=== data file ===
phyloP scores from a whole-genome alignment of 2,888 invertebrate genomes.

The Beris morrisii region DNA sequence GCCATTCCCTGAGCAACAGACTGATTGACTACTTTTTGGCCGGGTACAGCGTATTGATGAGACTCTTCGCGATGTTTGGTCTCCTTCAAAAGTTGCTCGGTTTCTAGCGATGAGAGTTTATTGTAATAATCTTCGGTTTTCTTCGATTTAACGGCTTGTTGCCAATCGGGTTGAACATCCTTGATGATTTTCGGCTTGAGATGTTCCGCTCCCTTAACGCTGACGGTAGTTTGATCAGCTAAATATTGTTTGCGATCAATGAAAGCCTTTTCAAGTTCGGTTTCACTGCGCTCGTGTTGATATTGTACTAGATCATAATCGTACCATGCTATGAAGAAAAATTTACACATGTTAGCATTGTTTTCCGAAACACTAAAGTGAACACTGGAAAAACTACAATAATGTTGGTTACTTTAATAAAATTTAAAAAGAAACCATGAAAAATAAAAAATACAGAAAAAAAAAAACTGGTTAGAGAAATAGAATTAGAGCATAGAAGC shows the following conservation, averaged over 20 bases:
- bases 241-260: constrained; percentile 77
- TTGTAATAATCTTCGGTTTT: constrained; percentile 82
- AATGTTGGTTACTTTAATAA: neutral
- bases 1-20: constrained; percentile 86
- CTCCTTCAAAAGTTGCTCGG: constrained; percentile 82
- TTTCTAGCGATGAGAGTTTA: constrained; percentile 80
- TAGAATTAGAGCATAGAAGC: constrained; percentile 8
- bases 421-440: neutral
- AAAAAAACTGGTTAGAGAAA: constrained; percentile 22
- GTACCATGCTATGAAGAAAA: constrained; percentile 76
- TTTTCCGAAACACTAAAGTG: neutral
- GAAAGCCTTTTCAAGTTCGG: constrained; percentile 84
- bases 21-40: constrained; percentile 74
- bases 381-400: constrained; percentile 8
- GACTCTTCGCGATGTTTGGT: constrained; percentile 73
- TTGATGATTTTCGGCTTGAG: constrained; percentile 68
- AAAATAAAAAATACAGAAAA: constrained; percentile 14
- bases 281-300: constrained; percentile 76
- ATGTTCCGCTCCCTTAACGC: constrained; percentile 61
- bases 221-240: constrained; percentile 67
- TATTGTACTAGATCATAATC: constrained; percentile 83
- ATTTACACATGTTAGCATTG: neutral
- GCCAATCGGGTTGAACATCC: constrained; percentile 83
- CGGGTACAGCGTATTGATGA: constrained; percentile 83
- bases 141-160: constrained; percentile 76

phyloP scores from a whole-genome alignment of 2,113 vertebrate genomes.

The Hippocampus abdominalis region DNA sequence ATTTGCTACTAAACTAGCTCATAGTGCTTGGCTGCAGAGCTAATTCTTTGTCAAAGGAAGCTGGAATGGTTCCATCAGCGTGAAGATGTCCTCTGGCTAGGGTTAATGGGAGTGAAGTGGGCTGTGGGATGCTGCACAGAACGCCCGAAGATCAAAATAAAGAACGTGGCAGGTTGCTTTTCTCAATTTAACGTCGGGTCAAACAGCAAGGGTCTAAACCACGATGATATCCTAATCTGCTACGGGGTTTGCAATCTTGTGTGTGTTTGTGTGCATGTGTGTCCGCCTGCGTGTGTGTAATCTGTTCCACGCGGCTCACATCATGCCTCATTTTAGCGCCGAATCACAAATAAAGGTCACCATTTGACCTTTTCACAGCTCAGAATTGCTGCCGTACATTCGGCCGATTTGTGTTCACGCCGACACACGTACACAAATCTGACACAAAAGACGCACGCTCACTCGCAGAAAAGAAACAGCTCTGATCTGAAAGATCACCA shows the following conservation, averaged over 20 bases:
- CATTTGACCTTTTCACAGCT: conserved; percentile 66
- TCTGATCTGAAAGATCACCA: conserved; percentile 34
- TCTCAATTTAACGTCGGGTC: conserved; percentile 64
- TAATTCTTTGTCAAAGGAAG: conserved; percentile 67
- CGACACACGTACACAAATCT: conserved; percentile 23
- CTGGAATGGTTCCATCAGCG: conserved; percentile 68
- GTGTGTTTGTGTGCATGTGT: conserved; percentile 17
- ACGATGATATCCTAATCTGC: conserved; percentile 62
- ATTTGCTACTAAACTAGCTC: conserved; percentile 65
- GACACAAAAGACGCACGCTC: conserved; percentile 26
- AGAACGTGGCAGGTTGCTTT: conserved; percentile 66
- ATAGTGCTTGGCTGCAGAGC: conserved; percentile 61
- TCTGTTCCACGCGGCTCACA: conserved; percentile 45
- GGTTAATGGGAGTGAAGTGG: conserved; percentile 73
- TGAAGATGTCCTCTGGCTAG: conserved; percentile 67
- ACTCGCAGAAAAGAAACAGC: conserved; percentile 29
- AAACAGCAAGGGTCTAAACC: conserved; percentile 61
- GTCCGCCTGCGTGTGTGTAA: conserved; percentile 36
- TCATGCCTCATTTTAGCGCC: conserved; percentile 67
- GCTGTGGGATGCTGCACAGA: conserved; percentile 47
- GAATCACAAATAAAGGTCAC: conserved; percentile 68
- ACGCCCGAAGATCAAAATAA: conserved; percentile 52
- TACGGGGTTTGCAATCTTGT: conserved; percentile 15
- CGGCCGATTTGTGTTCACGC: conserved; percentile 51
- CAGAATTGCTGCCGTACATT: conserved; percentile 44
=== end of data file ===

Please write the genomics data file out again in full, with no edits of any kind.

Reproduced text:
phyloP scores from a whole-genome alignment of 2,888 invertebrate genomes.

The Beris morrisii region DNA sequence GCCATTCCCTGAGCAACAGACTGATTGACTACTTTTTGGCCGGGTACAGCGTATTGATGAGACTCTTCGCGATGTTTGGTCTCCTTCAAAAGTTGCTCGGTTTCTAGCGATGAGAGTTTATTGTAATAATCTTCGGTTTTCTTCGATTTAACGGCTTGTTGCCAATCGGGTTGAACATCCTTGATGATTTTCGGCTTGAGATGTTCCGCTCCCTTAACGCTGACGGTAGTTTGATCAGCTAAATATTGTTTGCGATCAATGAAAGCCTTTTCAAGTTCGGTTTCACTGCGCTCGTGTTGATATTGTACTAGATCATAATCGTACCATGCTATGAAGAAAAATTTACACATGTTAGCATTGTTTTCCGAAACACTAAAGTGAACACTGGAAAAACTACAATAATGTTGGTTACTTTAATAAAATTTAAAAAGAAACCATGAAAAATAAAAAATACAGAAAAAAAAAAACTGGTTAGAGAAATAGAATTAGAGCATAGAAGC shows the following conservation, averaged over 20 bases:
- bases 241-260: constrained; percentile 77
- TTGTAATAATCTTCGGTTTT: constrained; percentile 82
- AATGTTGGTTACTTTAATAA: neutral
- bases 1-20: constrained; percentile 86
- CTCCTTCAAAAGTTGCTCGG: constrained; percentile 82
- TTTCTAGCGATGAGAGTTTA: constrained; percentile 80
- TAGAATTAGAGCATAGAAGC: constrained; percentile 8
- bases 421-440: neutral
- AAAAAAACTGGTTAGAGAAA: constrained; percentile 22
- GTACCATGCTATGAAGAAAA: constrained; percentile 76
- TTTTCCGAAACACTAAAGTG: neutral
- GAAAGCCTTTTCAAGTTCGG: constrained; percentile 84
- bases 21-40: constrained; percentile 74
- bases 381-400: constrained; percentile 8
- GACTCTTCGCGATGTTTGGT: constrained; percentile 73
- TTGATGATTTTCGGCTTGAG: constrained; percentile 68
- AAAATAAAAAATACAGAAAA: constrained; percentile 14
- bases 281-300: constrained; percentile 76
- ATGTTCCGCTCCCTTAACGC: constrained; percentile 61
- bases 221-240: constrained; percentile 67
- TATTGTACTAGATCATAATC: constrained; percentile 83
- ATTTACACATGTTAGCATTG: neutral
- GCCAATCGGGTTGAACATCC: constrained; percentile 83
- CGGGTACAGCGTATTGATGA: constrained; percentile 83
- bases 141-160: constrained; percentile 76

phyloP scores from a whole-genome alignment of 2,113 vertebrate genomes.

The Hippocampus abdominalis region DNA sequence ATTTGCTACTAAACTAGCTCATAGTGCTTGGCTGCAGAGCTAATTCTTTGTCAAAGGAAGCTGGAATGGTTCCATCAGCGTGAAGATGTCCTCTGGCTAGGGTTAATGGGAGTGAAGTGGGCTGTGGGATGCTGCACAGAACGCCCGAAGATCAAAATAAAGAACGTGGCAGGTTGCTTTTCTCAATTTAACGTCGGGTCAAACAGCAAGGGTCTAAACCACGATGATATCCTAATCTGCTACGGGGTTTGCAATCTTGTGTGTGTTTGTGTGCATGTGTGTCCGCCTGCGTGTGTGTAATCTGTTCCACGCGGCTCACATCATGCCTCATTTTAGCGCCGAATCACAAATAAAGGTCACCATTTGACCTTTTCACAGCTCAGAATTGCTGCCGTACATTCGGCCGATTTGTGTTCACGCCGACACACGTACACAAATCTGACACAAAAGACGCACGCTCACTCGCAGAAAAGAAACAGCTCTGATCTGAAAGATCACCA shows the following conservation, averaged over 20 bases:
- CATTTGACCTTTTCACAGCT: conserved; percentile 66
- TCTGATCTGAAAGATCACCA: conserved; percentile 34
- TCTCAATTTAACGTCGGGTC: conserved; percentile 64
- TAATTCTTTGTCAAAGGAAG: conserved; percentile 67
- CGACACACGTACACAAATCT: conserved; percentile 23
- CTGGAATGGTTCCATCAGCG: conserved; percentile 68
- GTGTGTTTGTGTGCATGTGT: conserved; percentile 17
- ACGATGATATCCTAATCTGC: conserved; percentile 62
- ATTTGCTACTAAACTAGCTC: conserved; percentile 65
- GACACAAAAGACGCACGCTC: conserved; percentile 26
- AGAACGTGGCAGGTTGCTTT: conserved; percentile 66
- ATAGTGCTTGGCTGCAGAGC: conserved; percentile 61
- TCTGTTCCACGCGGCTCACA: conserved; percentile 45
- GGTTAATGGGAGTGAAGTGG: conserved; percentile 73
- TGAAGATGTCCTCTGGCTAG: conserved; percentile 67
- ACTCGCAGAAAAGAAACAGC: conserved; percentile 29
- AAACAGCAAGGGTCTAAACC: conserved; percentile 61
- GTCCGCCTGCGTGTGTGTAA: conserved; percentile 36
- TCATGCCTCATTTTAGCGCC: conserved; percentile 67
- GCTGTGGGATGCTGCACAGA: conserved; percentile 47
- GAATCACAAATAAAGGTCAC: conserved; percentile 68
- ACGCCCGAAGATCAAAATAA: conserved; percentile 52
- TACGGGGTTTGCAATCTTGT: conserved; percentile 15
- CGGCCGATTTGTGTTCACGC: conserved; percentile 51
- CAGAATTGCTGCCGTACATT: conserved; percentile 44